About 1 in 13 Americans was suffering from depression at some point between 2009 and 2012, yet only 35% of people with severe depression and 20% of those with moderate depression said they had sought help from a mental health professional, according to a new report from the U.S. Centers for Disease Control and Prevention.
That's troubling, the report authors write, because therapy combined with medication is "the most effective treatment for depression, especially for severe depression." Drugs might be prescribed by a primary care doctor, but only a mental health specialist would conduct the type of therapy needed to get well.
The report, from the CDC's National Center for Health Statistics, offers a snapshot of the nation's mental state during recent years.
The findings are based on interviews with a nationally representative group of American adults and teenagers who participated in the federal government's ongoing National Health and Nutrition Examination Survey. These volunteers answered a range of questions that assessed a variety of physical, cognitive and mood symptoms that are related to depression. Responses from people 12 years old and older were used to compile the report.
Overall, 2.9% of the participants had suffered "severe depressive symptoms" in the two weeks before they were interviewed, and another 4.7% had "moderate depressive symptoms," the researchers found. Americans in their 40s and 50s were the most likely to be depressed, with 9.8% having moderate or severe depression. They were followed by Americans between the ages of 18 and 39, with a 7.4% depression rate. The oldest (ages 60 and over) and the youngest (ages 12 to 17) people in the survey were the least likely to be depressed, with rates of 5.4% and 5.7% respectively.
African Americans (9.7%) and Latinos (9.4%) had higher rates of moderate and severe depression than whites (6.9%), according to the report. (No data were reported for Asian Americans.) However, after the researchers adjusted their findings to take poverty status into account, there were no significant differences based on race or ethnicity.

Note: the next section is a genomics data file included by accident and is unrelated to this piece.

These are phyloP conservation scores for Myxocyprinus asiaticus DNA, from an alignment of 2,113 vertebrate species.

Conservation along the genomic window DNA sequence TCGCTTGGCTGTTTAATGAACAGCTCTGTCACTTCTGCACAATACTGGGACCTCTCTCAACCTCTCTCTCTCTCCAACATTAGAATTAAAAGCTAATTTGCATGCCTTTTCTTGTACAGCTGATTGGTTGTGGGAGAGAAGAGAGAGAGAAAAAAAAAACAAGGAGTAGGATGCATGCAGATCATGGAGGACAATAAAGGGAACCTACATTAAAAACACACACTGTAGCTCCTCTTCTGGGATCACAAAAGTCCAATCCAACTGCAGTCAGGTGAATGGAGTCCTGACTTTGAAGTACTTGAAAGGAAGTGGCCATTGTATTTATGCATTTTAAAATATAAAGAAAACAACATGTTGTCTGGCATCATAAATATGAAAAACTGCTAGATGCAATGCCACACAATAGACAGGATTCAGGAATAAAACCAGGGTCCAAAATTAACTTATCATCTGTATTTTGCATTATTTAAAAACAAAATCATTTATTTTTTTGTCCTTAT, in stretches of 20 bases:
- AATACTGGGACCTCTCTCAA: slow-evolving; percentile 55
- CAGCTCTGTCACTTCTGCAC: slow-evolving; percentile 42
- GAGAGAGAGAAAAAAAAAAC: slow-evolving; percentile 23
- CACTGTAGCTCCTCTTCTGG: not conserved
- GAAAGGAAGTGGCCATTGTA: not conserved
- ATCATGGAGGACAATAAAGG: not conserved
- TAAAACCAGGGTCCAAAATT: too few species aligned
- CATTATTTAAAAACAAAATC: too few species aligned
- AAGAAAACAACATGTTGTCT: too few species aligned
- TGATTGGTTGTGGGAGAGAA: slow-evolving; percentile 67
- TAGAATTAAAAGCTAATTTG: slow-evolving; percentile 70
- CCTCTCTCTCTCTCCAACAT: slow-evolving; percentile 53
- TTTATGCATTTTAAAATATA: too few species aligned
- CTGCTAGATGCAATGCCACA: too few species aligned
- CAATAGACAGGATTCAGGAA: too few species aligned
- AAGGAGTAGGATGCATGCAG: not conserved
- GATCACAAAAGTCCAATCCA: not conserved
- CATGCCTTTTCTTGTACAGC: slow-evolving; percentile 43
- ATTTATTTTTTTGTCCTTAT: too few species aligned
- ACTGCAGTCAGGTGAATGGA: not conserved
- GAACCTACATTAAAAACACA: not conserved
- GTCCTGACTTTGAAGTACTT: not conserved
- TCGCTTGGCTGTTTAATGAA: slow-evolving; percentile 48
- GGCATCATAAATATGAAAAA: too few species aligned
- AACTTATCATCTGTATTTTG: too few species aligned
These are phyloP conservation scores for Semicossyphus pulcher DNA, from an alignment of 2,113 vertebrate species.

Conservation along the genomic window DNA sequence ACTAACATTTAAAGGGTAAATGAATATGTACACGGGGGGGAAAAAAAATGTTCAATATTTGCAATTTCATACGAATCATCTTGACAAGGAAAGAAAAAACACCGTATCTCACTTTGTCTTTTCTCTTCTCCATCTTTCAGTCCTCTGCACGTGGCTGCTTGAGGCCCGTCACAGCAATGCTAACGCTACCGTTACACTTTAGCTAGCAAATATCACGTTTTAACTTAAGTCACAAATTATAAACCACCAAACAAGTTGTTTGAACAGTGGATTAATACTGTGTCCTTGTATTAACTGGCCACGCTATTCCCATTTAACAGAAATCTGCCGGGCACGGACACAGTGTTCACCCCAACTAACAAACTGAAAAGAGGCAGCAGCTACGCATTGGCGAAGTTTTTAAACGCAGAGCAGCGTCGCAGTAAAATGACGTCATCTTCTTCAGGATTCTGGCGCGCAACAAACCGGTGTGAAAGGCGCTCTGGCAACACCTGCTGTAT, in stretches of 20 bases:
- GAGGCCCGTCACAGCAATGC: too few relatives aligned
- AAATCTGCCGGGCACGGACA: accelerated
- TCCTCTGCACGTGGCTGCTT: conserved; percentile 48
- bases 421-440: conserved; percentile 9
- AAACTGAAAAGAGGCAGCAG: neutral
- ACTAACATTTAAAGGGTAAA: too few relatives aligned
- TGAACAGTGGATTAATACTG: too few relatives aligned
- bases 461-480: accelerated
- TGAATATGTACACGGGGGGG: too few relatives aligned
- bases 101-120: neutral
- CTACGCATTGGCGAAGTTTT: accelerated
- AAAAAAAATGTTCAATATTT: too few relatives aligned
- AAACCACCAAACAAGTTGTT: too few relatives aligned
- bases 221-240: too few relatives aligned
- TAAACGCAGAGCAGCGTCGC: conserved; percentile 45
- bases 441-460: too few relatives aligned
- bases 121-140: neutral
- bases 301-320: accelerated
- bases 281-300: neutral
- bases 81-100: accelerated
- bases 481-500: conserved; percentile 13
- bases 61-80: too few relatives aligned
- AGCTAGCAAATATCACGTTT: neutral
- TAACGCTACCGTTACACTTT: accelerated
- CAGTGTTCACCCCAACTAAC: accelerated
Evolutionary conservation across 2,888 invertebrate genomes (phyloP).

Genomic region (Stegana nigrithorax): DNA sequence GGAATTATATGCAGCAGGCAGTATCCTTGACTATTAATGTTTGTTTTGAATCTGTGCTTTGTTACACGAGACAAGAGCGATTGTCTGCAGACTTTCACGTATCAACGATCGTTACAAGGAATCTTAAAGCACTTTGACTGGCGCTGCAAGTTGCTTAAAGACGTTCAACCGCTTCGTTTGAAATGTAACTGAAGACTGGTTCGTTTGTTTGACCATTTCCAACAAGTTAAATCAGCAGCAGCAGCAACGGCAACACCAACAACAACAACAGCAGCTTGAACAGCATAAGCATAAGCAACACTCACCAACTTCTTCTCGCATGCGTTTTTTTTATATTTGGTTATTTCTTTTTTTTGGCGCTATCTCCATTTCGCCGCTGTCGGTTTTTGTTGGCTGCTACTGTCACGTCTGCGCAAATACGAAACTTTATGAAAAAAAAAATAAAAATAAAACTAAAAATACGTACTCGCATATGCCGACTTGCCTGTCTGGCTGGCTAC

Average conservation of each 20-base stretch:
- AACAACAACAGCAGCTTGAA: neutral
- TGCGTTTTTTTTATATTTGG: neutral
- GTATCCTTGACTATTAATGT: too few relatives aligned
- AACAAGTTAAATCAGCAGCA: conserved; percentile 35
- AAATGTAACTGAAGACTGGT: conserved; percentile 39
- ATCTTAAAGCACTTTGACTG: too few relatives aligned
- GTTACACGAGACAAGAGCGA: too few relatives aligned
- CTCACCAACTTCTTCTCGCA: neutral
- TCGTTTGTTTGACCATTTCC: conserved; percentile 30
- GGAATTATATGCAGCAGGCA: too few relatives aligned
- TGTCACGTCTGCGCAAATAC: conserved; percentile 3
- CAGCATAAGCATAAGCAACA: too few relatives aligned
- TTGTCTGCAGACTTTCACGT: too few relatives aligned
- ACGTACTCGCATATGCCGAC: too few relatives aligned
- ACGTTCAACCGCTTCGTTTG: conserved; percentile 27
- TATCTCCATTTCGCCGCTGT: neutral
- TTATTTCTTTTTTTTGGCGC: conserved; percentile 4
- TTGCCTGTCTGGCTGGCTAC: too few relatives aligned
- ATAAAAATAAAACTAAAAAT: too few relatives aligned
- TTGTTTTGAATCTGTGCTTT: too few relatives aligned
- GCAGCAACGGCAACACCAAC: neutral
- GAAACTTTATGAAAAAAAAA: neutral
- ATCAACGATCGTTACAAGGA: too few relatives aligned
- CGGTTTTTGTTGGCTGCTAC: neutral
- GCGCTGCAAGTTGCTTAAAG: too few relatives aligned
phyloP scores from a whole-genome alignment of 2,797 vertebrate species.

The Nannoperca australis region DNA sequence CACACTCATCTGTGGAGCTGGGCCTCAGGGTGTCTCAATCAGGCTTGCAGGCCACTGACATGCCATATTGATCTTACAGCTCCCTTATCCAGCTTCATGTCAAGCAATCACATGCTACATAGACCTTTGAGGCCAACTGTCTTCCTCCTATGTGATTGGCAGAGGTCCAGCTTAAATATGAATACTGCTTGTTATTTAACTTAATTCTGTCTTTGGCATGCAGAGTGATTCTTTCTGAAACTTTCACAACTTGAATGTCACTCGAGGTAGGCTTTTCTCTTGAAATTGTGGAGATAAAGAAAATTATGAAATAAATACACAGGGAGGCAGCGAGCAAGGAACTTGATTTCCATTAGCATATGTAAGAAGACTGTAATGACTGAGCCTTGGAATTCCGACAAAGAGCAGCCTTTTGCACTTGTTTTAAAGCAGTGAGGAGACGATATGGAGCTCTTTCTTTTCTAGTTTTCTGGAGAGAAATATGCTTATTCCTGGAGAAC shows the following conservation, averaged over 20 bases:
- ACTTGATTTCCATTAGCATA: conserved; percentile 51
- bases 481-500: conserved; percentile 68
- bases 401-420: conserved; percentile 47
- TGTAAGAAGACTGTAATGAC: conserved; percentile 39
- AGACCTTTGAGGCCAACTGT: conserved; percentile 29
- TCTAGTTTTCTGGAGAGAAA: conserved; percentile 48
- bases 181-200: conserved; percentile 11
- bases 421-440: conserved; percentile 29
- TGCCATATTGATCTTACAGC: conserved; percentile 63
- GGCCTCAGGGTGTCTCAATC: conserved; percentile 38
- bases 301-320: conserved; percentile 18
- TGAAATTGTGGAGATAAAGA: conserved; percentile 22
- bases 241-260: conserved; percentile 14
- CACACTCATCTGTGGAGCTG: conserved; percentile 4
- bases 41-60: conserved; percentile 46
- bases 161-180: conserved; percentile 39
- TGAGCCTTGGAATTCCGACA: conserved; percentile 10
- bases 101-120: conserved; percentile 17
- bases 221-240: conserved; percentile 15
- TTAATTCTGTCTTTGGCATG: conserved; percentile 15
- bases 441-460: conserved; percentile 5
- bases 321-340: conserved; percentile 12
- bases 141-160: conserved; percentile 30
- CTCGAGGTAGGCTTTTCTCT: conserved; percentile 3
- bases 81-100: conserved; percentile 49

Gender, on the other hand, had a large effect, with women experiencing higher levels of depression than men in all age groups. The biggest gap was among people in their 40s and 50s -- 12.3% of women in this age group were moderately or severely depressed, compared with 7.2% of men. That 5.1-point difference was 30% bigger than the 3.9-point difference for the entire study population. Overall, 9.5% of women were depressed, along with 5.6% of men.
Depression took a meaningful toll on people's lives, the researchers discovered. About 43% of those with severe depression said they had "serious difficulty" managing their work, home and social activities, and another 45% had "some difficulty." For people with moderate depression, the corresponding figures were 16% and 58%. Even for people with mild depressive symptoms, 4% had serious difficulty with their daily activities and 42% had some difficulty.
Despite these problems, only 35% of people suffering severe depression and 20% of those with moderate depression told interviewers they had seen a mental health specialist, such as a psychologist, psychiatrist, psychiatric nurse or clinical social worker. (The researchers couldn't verify whether these people actually began treatment for their depression.) Latinos were the least likely group to seek professional help from a mental health specialist -- only 28% of those with severe depression and 17% of those with moderate depression did so, according to the report.